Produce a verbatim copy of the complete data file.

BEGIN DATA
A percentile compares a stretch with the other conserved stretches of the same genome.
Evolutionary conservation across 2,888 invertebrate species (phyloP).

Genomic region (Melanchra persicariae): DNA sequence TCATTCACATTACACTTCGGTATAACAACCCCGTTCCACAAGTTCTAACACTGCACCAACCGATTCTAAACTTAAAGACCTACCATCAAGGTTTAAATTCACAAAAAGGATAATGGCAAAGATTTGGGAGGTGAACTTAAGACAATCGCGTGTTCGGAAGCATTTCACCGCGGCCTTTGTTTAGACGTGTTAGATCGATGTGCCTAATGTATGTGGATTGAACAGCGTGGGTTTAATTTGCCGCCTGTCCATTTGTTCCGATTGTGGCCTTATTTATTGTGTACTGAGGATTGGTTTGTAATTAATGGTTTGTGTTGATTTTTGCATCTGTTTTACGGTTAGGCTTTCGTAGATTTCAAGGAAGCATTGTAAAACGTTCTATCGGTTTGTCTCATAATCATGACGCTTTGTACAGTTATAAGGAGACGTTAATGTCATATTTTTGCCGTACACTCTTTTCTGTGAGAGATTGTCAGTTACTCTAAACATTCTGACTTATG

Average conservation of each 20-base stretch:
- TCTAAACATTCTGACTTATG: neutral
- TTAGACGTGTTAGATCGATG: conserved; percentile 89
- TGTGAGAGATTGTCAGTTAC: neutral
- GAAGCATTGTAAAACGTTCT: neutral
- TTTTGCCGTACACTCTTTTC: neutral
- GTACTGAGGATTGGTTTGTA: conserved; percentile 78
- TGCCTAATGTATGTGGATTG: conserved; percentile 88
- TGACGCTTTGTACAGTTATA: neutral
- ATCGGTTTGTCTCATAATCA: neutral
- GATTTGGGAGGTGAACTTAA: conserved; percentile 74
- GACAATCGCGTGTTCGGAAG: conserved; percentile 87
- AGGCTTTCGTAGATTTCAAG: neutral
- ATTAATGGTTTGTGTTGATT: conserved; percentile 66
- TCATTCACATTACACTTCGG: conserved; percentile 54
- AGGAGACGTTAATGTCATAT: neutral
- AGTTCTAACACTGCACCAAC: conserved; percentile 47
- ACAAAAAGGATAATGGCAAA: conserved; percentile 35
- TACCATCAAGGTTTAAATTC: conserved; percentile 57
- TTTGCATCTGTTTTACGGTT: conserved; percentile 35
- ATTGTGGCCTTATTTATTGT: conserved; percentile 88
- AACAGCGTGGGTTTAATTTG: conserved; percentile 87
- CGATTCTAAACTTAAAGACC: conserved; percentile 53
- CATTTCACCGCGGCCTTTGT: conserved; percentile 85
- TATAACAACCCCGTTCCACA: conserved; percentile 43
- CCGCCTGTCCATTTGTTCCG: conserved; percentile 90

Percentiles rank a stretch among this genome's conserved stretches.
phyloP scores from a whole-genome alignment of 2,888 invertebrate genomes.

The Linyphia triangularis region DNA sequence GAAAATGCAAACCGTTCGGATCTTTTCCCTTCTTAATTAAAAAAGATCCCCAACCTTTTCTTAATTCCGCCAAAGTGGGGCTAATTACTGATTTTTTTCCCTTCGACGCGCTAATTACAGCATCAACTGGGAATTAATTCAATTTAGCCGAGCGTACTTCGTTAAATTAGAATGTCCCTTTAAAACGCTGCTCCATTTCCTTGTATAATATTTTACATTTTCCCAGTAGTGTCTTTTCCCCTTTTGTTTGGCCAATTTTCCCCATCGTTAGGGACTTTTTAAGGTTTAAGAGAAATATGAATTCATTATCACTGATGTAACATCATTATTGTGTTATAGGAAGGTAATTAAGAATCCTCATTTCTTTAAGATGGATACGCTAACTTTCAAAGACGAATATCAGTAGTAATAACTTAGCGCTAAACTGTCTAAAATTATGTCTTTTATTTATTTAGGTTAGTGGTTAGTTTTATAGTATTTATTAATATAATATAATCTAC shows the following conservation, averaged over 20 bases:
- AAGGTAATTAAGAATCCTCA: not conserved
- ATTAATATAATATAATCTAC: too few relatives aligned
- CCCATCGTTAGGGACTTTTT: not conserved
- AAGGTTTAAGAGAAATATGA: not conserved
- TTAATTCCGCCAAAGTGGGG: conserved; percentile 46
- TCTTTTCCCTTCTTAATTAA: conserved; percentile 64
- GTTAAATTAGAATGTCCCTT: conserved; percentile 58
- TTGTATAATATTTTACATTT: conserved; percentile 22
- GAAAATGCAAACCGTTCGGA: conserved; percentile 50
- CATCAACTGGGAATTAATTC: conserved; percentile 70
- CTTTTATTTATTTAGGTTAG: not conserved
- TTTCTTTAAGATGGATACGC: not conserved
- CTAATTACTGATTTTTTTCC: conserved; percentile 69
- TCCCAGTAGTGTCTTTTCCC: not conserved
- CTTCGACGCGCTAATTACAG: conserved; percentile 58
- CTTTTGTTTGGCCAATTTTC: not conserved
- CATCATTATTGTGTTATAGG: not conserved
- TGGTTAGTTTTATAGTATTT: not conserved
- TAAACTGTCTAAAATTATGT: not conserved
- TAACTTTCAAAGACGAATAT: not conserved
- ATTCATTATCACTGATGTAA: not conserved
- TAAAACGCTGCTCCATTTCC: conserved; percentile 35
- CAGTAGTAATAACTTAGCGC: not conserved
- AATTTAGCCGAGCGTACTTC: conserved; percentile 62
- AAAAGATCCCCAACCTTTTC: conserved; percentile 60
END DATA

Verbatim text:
A percentile compares a stretch with the other conserved stretches of the same genome.
Evolutionary conservation across 2,888 invertebrate species (phyloP).

Genomic region (Melanchra persicariae): DNA sequence TCATTCACATTACACTTCGGTATAACAACCCCGTTCCACAAGTTCTAACACTGCACCAACCGATTCTAAACTTAAAGACCTACCATCAAGGTTTAAATTCACAAAAAGGATAATGGCAAAGATTTGGGAGGTGAACTTAAGACAATCGCGTGTTCGGAAGCATTTCACCGCGGCCTTTGTTTAGACGTGTTAGATCGATGTGCCTAATGTATGTGGATTGAACAGCGTGGGTTTAATTTGCCGCCTGTCCATTTGTTCCGATTGTGGCCTTATTTATTGTGTACTGAGGATTGGTTTGTAATTAATGGTTTGTGTTGATTTTTGCATCTGTTTTACGGTTAGGCTTTCGTAGATTTCAAGGAAGCATTGTAAAACGTTCTATCGGTTTGTCTCATAATCATGACGCTTTGTACAGTTATAAGGAGACGTTAATGTCATATTTTTGCCGTACACTCTTTTCTGTGAGAGATTGTCAGTTACTCTAAACATTCTGACTTATG

Average conservation of each 20-base stretch:
- TCTAAACATTCTGACTTATG: neutral
- TTAGACGTGTTAGATCGATG: conserved; percentile 89
- TGTGAGAGATTGTCAGTTAC: neutral
- GAAGCATTGTAAAACGTTCT: neutral
- TTTTGCCGTACACTCTTTTC: neutral
- GTACTGAGGATTGGTTTGTA: conserved; percentile 78
- TGCCTAATGTATGTGGATTG: conserved; percentile 88
- TGACGCTTTGTACAGTTATA: neutral
- ATCGGTTTGTCTCATAATCA: neutral
- GATTTGGGAGGTGAACTTAA: conserved; percentile 74
- GACAATCGCGTGTTCGGAAG: conserved; percentile 87
- AGGCTTTCGTAGATTTCAAG: neutral
- ATTAATGGTTTGTGTTGATT: conserved; percentile 66
- TCATTCACATTACACTTCGG: conserved; percentile 54
- AGGAGACGTTAATGTCATAT: neutral
- AGTTCTAACACTGCACCAAC: conserved; percentile 47
- ACAAAAAGGATAATGGCAAA: conserved; percentile 35
- TACCATCAAGGTTTAAATTC: conserved; percentile 57
- TTTGCATCTGTTTTACGGTT: conserved; percentile 35
- ATTGTGGCCTTATTTATTGT: conserved; percentile 88
- AACAGCGTGGGTTTAATTTG: conserved; percentile 87
- CGATTCTAAACTTAAAGACC: conserved; percentile 53
- CATTTCACCGCGGCCTTTGT: conserved; percentile 85
- TATAACAACCCCGTTCCACA: conserved; percentile 43
- CCGCCTGTCCATTTGTTCCG: conserved; percentile 90

Percentiles rank a stretch among this genome's conserved stretches.
phyloP scores from a whole-genome alignment of 2,888 invertebrate genomes.

The Linyphia triangularis region DNA sequence GAAAATGCAAACCGTTCGGATCTTTTCCCTTCTTAATTAAAAAAGATCCCCAACCTTTTCTTAATTCCGCCAAAGTGGGGCTAATTACTGATTTTTTTCCCTTCGACGCGCTAATTACAGCATCAACTGGGAATTAATTCAATTTAGCCGAGCGTACTTCGTTAAATTAGAATGTCCCTTTAAAACGCTGCTCCATTTCCTTGTATAATATTTTACATTTTCCCAGTAGTGTCTTTTCCCCTTTTGTTTGGCCAATTTTCCCCATCGTTAGGGACTTTTTAAGGTTTAAGAGAAATATGAATTCATTATCACTGATGTAACATCATTATTGTGTTATAGGAAGGTAATTAAGAATCCTCATTTCTTTAAGATGGATACGCTAACTTTCAAAGACGAATATCAGTAGTAATAACTTAGCGCTAAACTGTCTAAAATTATGTCTTTTATTTATTTAGGTTAGTGGTTAGTTTTATAGTATTTATTAATATAATATAATCTAC shows the following conservation, averaged over 20 bases:
- AAGGTAATTAAGAATCCTCA: not conserved
- ATTAATATAATATAATCTAC: too few relatives aligned
- CCCATCGTTAGGGACTTTTT: not conserved
- AAGGTTTAAGAGAAATATGA: not conserved
- TTAATTCCGCCAAAGTGGGG: conserved; percentile 46
- TCTTTTCCCTTCTTAATTAA: conserved; percentile 64
- GTTAAATTAGAATGTCCCTT: conserved; percentile 58
- TTGTATAATATTTTACATTT: conserved; percentile 22
- GAAAATGCAAACCGTTCGGA: conserved; percentile 50
- CATCAACTGGGAATTAATTC: conserved; percentile 70
- CTTTTATTTATTTAGGTTAG: not conserved
- TTTCTTTAAGATGGATACGC: not conserved
- CTAATTACTGATTTTTTTCC: conserved; percentile 69
- TCCCAGTAGTGTCTTTTCCC: not conserved
- CTTCGACGCGCTAATTACAG: conserved; percentile 58
- CTTTTGTTTGGCCAATTTTC: not conserved
- CATCATTATTGTGTTATAGG: not conserved
- TGGTTAGTTTTATAGTATTT: not conserved
- TAAACTGTCTAAAATTATGT: not conserved
- TAACTTTCAAAGACGAATAT: not conserved
- ATTCATTATCACTGATGTAA: not conserved
- TAAAACGCTGCTCCATTTCC: conserved; percentile 35
- CAGTAGTAATAACTTAGCGC: not conserved
- AATTTAGCCGAGCGTACTTC: conserved; percentile 62
- AAAAGATCCCCAACCTTTTC: conserved; percentile 60